In his 2015 autumn statement George Osborne, Chancellor of the Exchequer, proposed the removal of ‘general damages’ for minor whiplash injuries, claiming the change will reduce insurance premiums by as much as £50 per policy. 

Instead of being awarded cash compensation for the injury, pain and suffering caused, victims will make a claim based on financial loss due to the cost of medical treatment or any loss of earnings they have incurred, with the aim to make it “harder for people to claim compensation for exaggerated or fraudulent whiplash claims.”  

The Chancellor says that this reform, which is proposed to take effect in April 2017, will save the motor insurance industry up to £1 billion, a sum to be reflected by a drop in insurance premiums. However, the overall cost to motorists isn’t the underlying rationale for the reform, with the focus instead on reducing the incidence and cost of fraud despite recent research that less than 1% of motor claims are fraudulent. 

The planned change could leave many at a major disadvantage despite its monetary benefits, as it fails to take into account the income or physical state of sufferers. Whiplash injuries may occur as a result of the individual’s physique, the position that they were sat in at the time of the incident or even their age.  

The elderly, children and those with pre-existing medical conditions are therefore more likely to suffer from an injury and, under the proposed reforms, be left disadvantaged with no access to compensation for the pain and suffering that they are subject to.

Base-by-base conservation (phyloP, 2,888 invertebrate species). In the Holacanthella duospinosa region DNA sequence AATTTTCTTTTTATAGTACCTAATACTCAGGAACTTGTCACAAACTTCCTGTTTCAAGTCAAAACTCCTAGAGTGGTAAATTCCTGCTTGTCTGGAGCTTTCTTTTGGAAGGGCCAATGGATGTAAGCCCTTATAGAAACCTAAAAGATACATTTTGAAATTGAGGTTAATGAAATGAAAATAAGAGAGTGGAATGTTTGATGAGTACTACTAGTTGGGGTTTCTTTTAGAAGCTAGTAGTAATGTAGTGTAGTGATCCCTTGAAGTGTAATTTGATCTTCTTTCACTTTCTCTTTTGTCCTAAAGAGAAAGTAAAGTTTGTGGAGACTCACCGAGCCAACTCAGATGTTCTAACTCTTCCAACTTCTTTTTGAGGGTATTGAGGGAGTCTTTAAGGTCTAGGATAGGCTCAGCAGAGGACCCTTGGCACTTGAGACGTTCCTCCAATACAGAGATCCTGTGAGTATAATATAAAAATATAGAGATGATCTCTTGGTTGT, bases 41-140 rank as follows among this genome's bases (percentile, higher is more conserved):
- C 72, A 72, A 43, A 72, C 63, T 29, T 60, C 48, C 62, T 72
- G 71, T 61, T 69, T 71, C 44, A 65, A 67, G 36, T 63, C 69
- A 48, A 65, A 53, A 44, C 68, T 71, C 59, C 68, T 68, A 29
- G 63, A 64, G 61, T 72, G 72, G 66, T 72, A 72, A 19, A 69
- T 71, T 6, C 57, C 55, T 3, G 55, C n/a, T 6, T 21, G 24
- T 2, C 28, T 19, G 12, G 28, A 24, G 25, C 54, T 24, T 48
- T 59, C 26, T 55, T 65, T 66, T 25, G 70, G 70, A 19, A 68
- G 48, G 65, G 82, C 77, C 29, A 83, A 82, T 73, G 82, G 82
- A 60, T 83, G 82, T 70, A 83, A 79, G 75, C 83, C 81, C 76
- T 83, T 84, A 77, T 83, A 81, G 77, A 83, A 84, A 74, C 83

The planned changes will also disadvantage individuals based on their income as only some victims will be entitled to claim for the costs of medical treatment or loss of earnings. The retired and the unemployed will not be able to pursue these claims as most receive their medical treatment free on the NHS. The proposal fails to consider the addition of travel costs and the inconvenience caused to such sufferers, making it meaningless for the majority of whiplash victims.  

The Ministry of Justice justify the changes based on 2011 data from the ABI which suggests that 7% of motor insurance claims are fraudulent stating: “the overall costs of these claims far outweigh the value to genuine claimants of relatively small amounts of compensation.”  

However this data fails to take into account 2013 reforms to the Civil Justice System and the number of claims that actually occur compared to the amount that are reported to the police. 

In a statement made by Cloisters just last month they concluded: “Many members of the public may think that the appropriate basis upon which to deal with fraudulent claims is to have such allegations proven at court, for the perpetrators of fraud to be penalised appropriately and for those wrongly accused to be entitled to compensation, without depriving those who have genuinely suffered injury of their right to make a claim.” You can read their full column here.


Beecham Peacock Solicitors in Newcastle can advise on all personal injury claims including whiplash. Call us on 0191 232 3048 or email

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